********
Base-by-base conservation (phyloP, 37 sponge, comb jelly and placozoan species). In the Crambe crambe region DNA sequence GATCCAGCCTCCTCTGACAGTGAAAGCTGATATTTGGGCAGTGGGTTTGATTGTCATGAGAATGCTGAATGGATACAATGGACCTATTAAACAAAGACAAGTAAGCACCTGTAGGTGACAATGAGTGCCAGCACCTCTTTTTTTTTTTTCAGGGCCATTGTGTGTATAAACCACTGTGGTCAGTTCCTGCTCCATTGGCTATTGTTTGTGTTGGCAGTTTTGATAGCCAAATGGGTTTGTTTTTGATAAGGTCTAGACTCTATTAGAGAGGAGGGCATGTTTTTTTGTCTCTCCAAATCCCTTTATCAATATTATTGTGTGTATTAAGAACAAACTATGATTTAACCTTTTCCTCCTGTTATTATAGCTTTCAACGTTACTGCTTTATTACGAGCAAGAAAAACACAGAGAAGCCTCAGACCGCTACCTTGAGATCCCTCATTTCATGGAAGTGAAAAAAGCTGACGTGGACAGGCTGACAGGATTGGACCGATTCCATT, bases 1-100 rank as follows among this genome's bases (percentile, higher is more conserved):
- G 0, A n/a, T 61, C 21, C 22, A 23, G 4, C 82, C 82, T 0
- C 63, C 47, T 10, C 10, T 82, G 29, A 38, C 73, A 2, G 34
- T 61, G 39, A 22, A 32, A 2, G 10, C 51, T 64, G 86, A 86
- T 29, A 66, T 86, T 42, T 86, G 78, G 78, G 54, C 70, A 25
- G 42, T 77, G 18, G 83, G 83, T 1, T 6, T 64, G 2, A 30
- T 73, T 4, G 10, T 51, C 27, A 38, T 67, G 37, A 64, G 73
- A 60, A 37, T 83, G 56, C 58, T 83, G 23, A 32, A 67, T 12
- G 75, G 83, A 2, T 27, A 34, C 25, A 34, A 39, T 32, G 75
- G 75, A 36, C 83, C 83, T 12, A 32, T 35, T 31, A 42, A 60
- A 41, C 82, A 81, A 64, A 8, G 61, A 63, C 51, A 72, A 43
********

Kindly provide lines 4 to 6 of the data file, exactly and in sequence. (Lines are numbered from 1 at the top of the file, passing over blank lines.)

- T 61, G 39, A 22, A 32, A 2, G 10, C 51, T 64, G 86, A 86
- T 29, A 66, T 86, T 42, T 86, G 78, G 78, G 54, C 70, A 25
- G 42, T 77, G 18, G 83, G 83, T 1, T 6, T 64, G 2, A 30